How to account for financial guarantees under IFRS 9?
A financial guarantee is a specific type of a financial liability defined in IFRS 9.
It arises when an entity backs up a loan or debt taken by another entity and it often happens among the companies within one group.
And, as it is intra-group, there is often no premium paid by the debtor to the party issuing the guarantee.
I received a following question related to this topic:
“Hi Silvia, we have a subsidiary in a foreign country and the subsidiary needed to take a loan.
The bank provided a loan, but we, the parent company, had to guarantee that we would pay the debt in case if our subsidiary fails to pay.
Our auditors say that we have a financial guarantee under IFRS 9 and we should account for it. But how?
Also, we issued a general guarantee to support our subsidiary in case of the negative equity – should we also account for this guarantee?”
IFRS Answer: What is a financial guarantee?
IFRS 9 Financial Instruments defines the financial guarantee as a contract that requires the issuer to make specified payments to reimburse the holder for a loss it incurs because a specified debtor fails to make payments when due in accordance with the terms of a debt instrument.
Therefore yes, you have an issued financial guarantee contract here because you as a parent agreed to reimburse lending bank just in case your subsidiary cannot pay.
And yes, your auditors are right – you have to account for this guarantee somehow.
Before I explain how, let’s take a look at the general guarantee to support your subsidiary in case of negative equity.
This is NOT a financial guarantee under IFRS 9, because it is NOT specific, you have no specific payments to make and this type of guarantee can cover pretty much anything on top of the debts.
Financial guarantees: Initial recognition and measurement
Initially, you need to recognize an issued financial guarantee at fair value.
That’s the basic measurement rule in IFRS 9.
What’s the fair value of such a guarantee?
It depends so let me give you a few hints.
Normally, when you issue a financial guarantee to the third party, not intragroup, then you would charge some premium for the guarantee, some fee for issuing that guarantee – and in this case, that would be the fair value of it.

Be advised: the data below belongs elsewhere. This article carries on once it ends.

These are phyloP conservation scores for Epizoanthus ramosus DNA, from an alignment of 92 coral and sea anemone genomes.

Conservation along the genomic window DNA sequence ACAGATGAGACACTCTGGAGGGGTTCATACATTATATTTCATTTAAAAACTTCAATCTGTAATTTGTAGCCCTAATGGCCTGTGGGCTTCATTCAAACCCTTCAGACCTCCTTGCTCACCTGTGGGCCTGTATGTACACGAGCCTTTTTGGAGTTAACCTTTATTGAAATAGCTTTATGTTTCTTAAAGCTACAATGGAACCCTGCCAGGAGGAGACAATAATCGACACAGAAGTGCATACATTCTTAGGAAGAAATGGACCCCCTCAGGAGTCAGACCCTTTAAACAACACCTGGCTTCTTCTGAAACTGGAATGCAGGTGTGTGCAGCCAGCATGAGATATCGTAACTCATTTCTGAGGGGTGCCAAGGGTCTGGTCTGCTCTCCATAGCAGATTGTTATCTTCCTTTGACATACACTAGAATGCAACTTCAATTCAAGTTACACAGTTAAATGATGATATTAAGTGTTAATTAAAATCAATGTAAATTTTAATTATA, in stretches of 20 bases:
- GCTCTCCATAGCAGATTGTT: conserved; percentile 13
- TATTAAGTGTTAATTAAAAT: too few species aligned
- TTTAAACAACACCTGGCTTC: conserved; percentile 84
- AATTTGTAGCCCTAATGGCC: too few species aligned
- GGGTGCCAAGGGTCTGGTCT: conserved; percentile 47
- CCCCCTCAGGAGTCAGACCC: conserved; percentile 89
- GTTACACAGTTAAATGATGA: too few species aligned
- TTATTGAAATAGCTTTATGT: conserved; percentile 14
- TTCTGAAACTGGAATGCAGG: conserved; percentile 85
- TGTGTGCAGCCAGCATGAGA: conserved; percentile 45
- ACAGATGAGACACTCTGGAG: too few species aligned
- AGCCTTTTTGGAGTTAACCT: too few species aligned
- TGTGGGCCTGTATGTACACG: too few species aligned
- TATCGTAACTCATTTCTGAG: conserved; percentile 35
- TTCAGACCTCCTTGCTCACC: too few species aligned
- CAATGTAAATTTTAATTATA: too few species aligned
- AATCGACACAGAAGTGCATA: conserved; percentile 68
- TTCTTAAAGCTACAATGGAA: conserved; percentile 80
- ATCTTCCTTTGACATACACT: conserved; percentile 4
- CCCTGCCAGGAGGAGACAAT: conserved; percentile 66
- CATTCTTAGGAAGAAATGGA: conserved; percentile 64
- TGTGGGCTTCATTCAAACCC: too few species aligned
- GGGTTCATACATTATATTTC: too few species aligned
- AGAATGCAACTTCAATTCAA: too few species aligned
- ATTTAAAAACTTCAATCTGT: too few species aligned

Often, the guarantee is issued intragroup at no fee, like in today’s question.
In this case, we have to apply some alternative methods in line with IFRS 13 Fair value measurement.
For example, you can measure the benefit for the debtor as a result of that guarantee.
What interest rate does the debtor pay with the guarantee?
And, what interest rate would the debtor pay without the guarantee?
If the debtor pays 5% with the guarantee and the market interest rate on unguaranteed loans is 6%, then the fair value of the guarantee is the present value of the difference in interests charged on guaranteed and unguaranteed loans.
What are the journal entries?
Just as a short illustration, let’s say that you received a premium of CU 1 000 for issuing a financial guarantee for 5-year loan. The journal entry is:
- Debit Cash: CU 1 000;
- Credit Liabilities from financial guarantees: CU 1 000.
If you haven’t received any premium, then you:
- Debit Profit or loss: The fair value of your guarantee;
- Credit Liabilities from financial guarantees: The fair value of your guarantee
Financial guarantees: Subsequent measurement
First of all, you need to amortize the amount of your financial guarantee in line with IFRS 15 Revenue from Contracts with Customers.
In most cases, you would do it straight-line over the term of the loan.
And then, IFRS 9 prescribes to measure the financial guarantees at the higher of:
- The loss allowance determined as expected credit loss under IFRS 9 and
- The amount initially recognized (fair value) less any cumulative amount of income/ amortization recognized in line with IFRS 15.
Here, you have the challenge to determine the expected credit loss on the amount borrowed by your subsidiary.
So you would need to:
- Determine at which stage the loan of your subsidiary is – stage 1, 2, 3; and then
- Calculate the expected loss allowance as either 12-month expected credit loss or lifetime expected credit loss depending on the stage of the loan.
On the other hand, you need to compare the amount of the expected credit loss with the carrying amount of your financial guarantee – which would be the initial fair value less any amortization:
- If the ECL is lower than the carrying amount, then you are all fine.
- If the ECL is higher than the carrying amount, then you need to revalue the financial guarantee and book the remeasurement in profit or loss.
Illustration: Subsequent measurement of financial guarantees
Let’s get back to our financial guarantee of CU 1 000 on 5-year loan.
You would amortize it straight-line over 5 years (just for simplicity) and the entry would be:
- Debit Liabilities from financial guarantees: CU 200 (1 000/5);
- Credit Profit or loss – Income from financial guarantees: CU 200.
Then you would need to determine the expected credit loss on the loan that you back up.
Let’s say the loan is OK, no significant increase in credit risk, so the expected credit loss is CU 500 (just making this up).
Your carrying amount is CU 800, the ECL is 500, so you keep measuring the financial guarantee at 800 as this amount is higher.
If the ECL on the loan is let’s say CU 1 200, then you would need to book the difference of 400 (which is ECL of 1200 less carrying amount of 800) in profit or loss.
Here’s the video summing up the issue:
Any questions or comments? Please let me know below. Thank you!
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